While depression was long characterized as “chemical imbalance” in the brain, scientists have since found out that it’s much more complicated than that. The theory of chemical imbalances helps us understand depression, but it doesn’t explain the underlying cause. Instead, scientists believe that it occurs due to a number of factors, including inflammation and chronic stress. What’s more, a recent study suggests that depression and other mood disorders may originate in the gut.
Gut Bacteria: The Friendly And The Deadly
As we speak, there are roughly 400 species of bacteria in your belly right now, not to mention the ones that live on your skin (1). The genes within these bacteria actually outnumber the ones in all the cells in your body: genomes of the bacteria and viruses of the human gut alone are thought to encode 3.3 million genes (2).
In fact, your gut acts as a protective layer to fight off harmful pathogens that have made their way into your digestive tract before they are absorbed into your bloodstream.
Gut bacteria are so important that they’re even in breast milk, and babies who are bottle-fed are more likely to suffer from allergies and immune problems because they’ve missed out on these essential critters.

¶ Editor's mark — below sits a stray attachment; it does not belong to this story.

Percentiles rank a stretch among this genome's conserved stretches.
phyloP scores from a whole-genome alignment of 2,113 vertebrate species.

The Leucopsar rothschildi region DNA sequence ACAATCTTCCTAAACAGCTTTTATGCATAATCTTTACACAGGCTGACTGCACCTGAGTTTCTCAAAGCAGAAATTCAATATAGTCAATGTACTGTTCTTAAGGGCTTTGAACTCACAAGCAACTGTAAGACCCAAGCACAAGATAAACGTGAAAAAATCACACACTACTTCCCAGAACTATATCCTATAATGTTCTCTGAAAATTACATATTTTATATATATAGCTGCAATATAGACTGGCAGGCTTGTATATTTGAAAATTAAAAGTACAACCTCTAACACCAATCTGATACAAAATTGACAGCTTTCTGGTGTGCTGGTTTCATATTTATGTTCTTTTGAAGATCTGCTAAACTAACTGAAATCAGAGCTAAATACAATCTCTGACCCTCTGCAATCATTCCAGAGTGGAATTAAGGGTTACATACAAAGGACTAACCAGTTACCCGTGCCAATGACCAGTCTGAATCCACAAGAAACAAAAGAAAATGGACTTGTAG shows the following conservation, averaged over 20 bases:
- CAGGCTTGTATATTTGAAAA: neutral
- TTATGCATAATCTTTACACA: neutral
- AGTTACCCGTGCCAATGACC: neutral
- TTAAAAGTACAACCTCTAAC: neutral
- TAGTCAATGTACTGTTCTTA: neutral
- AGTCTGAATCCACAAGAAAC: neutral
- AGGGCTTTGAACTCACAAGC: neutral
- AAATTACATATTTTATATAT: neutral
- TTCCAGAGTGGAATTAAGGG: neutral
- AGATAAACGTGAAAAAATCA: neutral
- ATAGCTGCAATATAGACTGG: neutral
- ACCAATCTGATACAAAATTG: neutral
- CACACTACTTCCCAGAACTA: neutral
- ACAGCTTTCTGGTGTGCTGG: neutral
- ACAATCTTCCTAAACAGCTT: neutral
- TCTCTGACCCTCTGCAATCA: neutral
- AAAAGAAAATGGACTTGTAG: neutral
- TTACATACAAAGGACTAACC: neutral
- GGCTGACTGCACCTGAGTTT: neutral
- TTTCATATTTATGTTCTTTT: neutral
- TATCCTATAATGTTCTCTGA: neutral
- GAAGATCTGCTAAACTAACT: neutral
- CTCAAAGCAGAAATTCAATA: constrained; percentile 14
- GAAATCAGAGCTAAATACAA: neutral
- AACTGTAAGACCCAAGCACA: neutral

Bacteria even plays a role in enhancing the effect of enzymes such as lactase, sucrase, maltase, alpha-glucosidase, and alkaline phosphatase, as well as metabolizing cholesterol and triglycerides to keep your blood pressure stable.
Don’t believe it, try this: modern medicine has adopted fecal transplants to reverse IBS, inflammatory bowel disease, and chronic infections. Current studies are exploring the other applications for this odd but effective intervention (3).
It’s no wonder that gut bacteria serve as a big part of your immune system and control the delicate balance between illness and health. What’s more, the bacteria in your gut also affect your brain.
Your Mood Explained
Researchers from Griffith University in Queensland, Australia, review the results of seven previous studies on over 300 volunteers to evaluate the positive effects of probiotic use on symptoms of depression, anxiety and perceived stress (4).
They wrote: “Interest in the gut-brain axis and emerging evidence that the intestinal microbiota can influence central nervous system function has led to the hypothesis that probiotic supplementation can have a positive effect on mood and psychological symptoms such as depression and anxiety.”
Although there were inconsistent results in some of the studies, the researchers concluded that “The meta-analysis showed that supplementation with probiotics resulted in a statistically significant improvement in psychological symptoms compared with placebo.”
This review was well warranted and shed light on the potentials of probiotic treatment, but it’s far from the only scientific voice out there (5).
Research published in Proceedings of the National Academy of Science showed that Lactobacillus rhamnosus, a bacterium found in yogurt, improved anxiety and depression in mouse studies. Researchers believe that this bacterium act on the gamma-aminobutyric acid (GABA) system to improve emotional behavior.
Moreover, neurobiologists at Oxford disease found that prebiotics anti-anxiety effect since they alter the way that people process emotional information.